Manuel Baquedano

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Manuel Baquedano
Chief of Government
In office
August 29, 1891 – August 31, 1891
Preceded byJosé Manuel Balmaceda
Succeeded byJorge Montt
Personal details
Born(1823-01-01)January 1, 1823
Santiago, Chile
DiedSeptember 30, 1897(1897-09-30) (aged 74)
Santiago, Chile
Military service

Manuel Jesús Baquedano González (Latin American Spanish: [maˈnwel βakeˈðano]; January 1, 1823[1] – September 30, 1897) was a Chilean soldier and politician, who served as Commander-in-chief of the Army during the War of the Pacific, and briefly as President of Chile during the civil war of 1891.

Manuel Baquedano was of Spanish (Navarra) descent.[2] He took part in the War of the Confederation, the revolutions of 1851 and 1859, the Occupation of Araucanía, and the War of the Pacific. He also served as Senator for Santiago and for Colchagua. He was instrumental in reorganizing the Army and establishing the Military Academy.[3]

Early life[edit]

Manuel Baquedano was born in Santiago, the son of cavalry colonel Fernando Baquedano and of Teresa González de Labra y Ros. He studied at the school of clergyman Juan Romo and at the Instituto Nacional of Chile.[1] During this time he became lifelong friends with Federico Errázuriz and Eusebio Lillo.[4][5][6] Baquedano was only 15 years old and still at school when the War of the Confederation broke out. He fled his home in July 1838 to join the troops leaving for the War.[6] He participated in the Battle of Yungay in 1839, being promoted on the field to Lieutenant at the age of 16.[4]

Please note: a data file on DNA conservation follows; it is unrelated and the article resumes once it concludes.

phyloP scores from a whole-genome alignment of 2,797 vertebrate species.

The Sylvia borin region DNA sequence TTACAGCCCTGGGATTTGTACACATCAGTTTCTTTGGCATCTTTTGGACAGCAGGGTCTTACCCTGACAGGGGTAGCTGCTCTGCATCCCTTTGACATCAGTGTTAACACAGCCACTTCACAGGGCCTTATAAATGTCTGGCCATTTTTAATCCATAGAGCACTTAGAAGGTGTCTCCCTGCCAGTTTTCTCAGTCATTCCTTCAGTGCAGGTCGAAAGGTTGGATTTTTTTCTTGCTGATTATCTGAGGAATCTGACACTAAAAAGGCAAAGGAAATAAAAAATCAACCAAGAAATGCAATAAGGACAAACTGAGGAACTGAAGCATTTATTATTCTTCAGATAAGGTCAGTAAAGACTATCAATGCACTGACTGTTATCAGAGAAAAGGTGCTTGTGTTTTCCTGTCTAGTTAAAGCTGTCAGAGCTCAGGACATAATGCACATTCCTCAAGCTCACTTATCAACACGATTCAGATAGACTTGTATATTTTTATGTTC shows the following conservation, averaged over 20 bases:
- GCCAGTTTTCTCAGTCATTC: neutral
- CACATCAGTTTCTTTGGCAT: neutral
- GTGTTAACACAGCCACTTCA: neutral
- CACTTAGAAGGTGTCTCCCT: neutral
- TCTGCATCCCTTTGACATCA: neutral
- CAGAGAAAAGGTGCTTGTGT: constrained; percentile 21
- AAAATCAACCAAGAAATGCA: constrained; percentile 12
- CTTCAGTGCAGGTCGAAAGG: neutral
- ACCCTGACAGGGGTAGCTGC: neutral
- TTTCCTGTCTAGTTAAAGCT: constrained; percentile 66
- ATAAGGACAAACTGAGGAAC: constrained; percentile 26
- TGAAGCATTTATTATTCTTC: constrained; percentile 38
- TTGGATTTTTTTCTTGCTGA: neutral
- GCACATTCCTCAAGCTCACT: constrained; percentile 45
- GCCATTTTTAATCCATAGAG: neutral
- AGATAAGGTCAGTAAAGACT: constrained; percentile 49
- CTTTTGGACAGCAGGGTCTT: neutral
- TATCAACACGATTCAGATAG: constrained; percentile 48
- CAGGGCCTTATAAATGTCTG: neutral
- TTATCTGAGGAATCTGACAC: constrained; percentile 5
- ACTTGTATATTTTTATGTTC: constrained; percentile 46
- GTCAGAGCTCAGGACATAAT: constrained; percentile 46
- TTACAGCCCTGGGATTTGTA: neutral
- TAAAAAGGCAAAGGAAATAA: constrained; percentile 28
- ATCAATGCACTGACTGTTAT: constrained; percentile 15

Military career[edit]

Manuel Baquedano returned to Chile and completed his military training. He was promoted to regular Lieutenant on January 23, 1845, served as Adjutant in the Grenadiers, and was promoted to full Captain in January 1850.[1][6]

During the Revolution of 1851, Manuel Baquedano played a decisive role in the confrontation with the troops that rebelled, on 20 April, against the election of Manuel Montt as president. These rebels were commanded by Colonel Pedro Urriola who was supported by young liberals, among whom was his friend Eusebio Lillo. The revolution was followed in September by an armed revolt in the navy at Concepción by troops controlled by José María de la Cruz. Baquedano was named adjutant to General Manuel Bulnes and fought in the government forces in the battle of Loncomilla, on 8 December 1851. There, he faced his father and his brother Eleuterio Baquedano.[1] After the battle he requested permission to visit his father, head of the opposing army's General Staff, wounded in the battle.[7]

Manuel Montt promoted him sergeant-major of the government bodyguard in January 1852.[4]

Temporary retirement[edit]

At the beginning of 1854, Baquedano lost his commission as military commandant of the city of Angol over a confused barracks mutiny incident in which his real involvement was never clarified. Baquedano then resigned from active service, and with his savings acquired the small Santa Teresa hacienda at La Laja, near the city of Los Angeles.[6]

The government did not accept his resignation and appointed him adjutant to the military command in Valparaíso in March 1855. Following an appeal, in April he was transferred to the equivalent position at Arauco, in order to be closer to his estate. In August of that year he was appointed commander of the town militia No. 3 in Arauco.[6] Between 1855 and 1869 he dedicated himself to transforming his land into a productive agricultural property, and within five years this had already made him a small fortune.

Return to military life[edit]

Baquedano returned to military life in June 1859, when the government called him up to suppress the revolution that occurred in Concepción. For his services he was promoted to regular sergeant major.[4] Seven years later, in October 1866, he was promoted to lieutenant-colonel, and served in this post in Los Angeles, combining this with his agricultural work.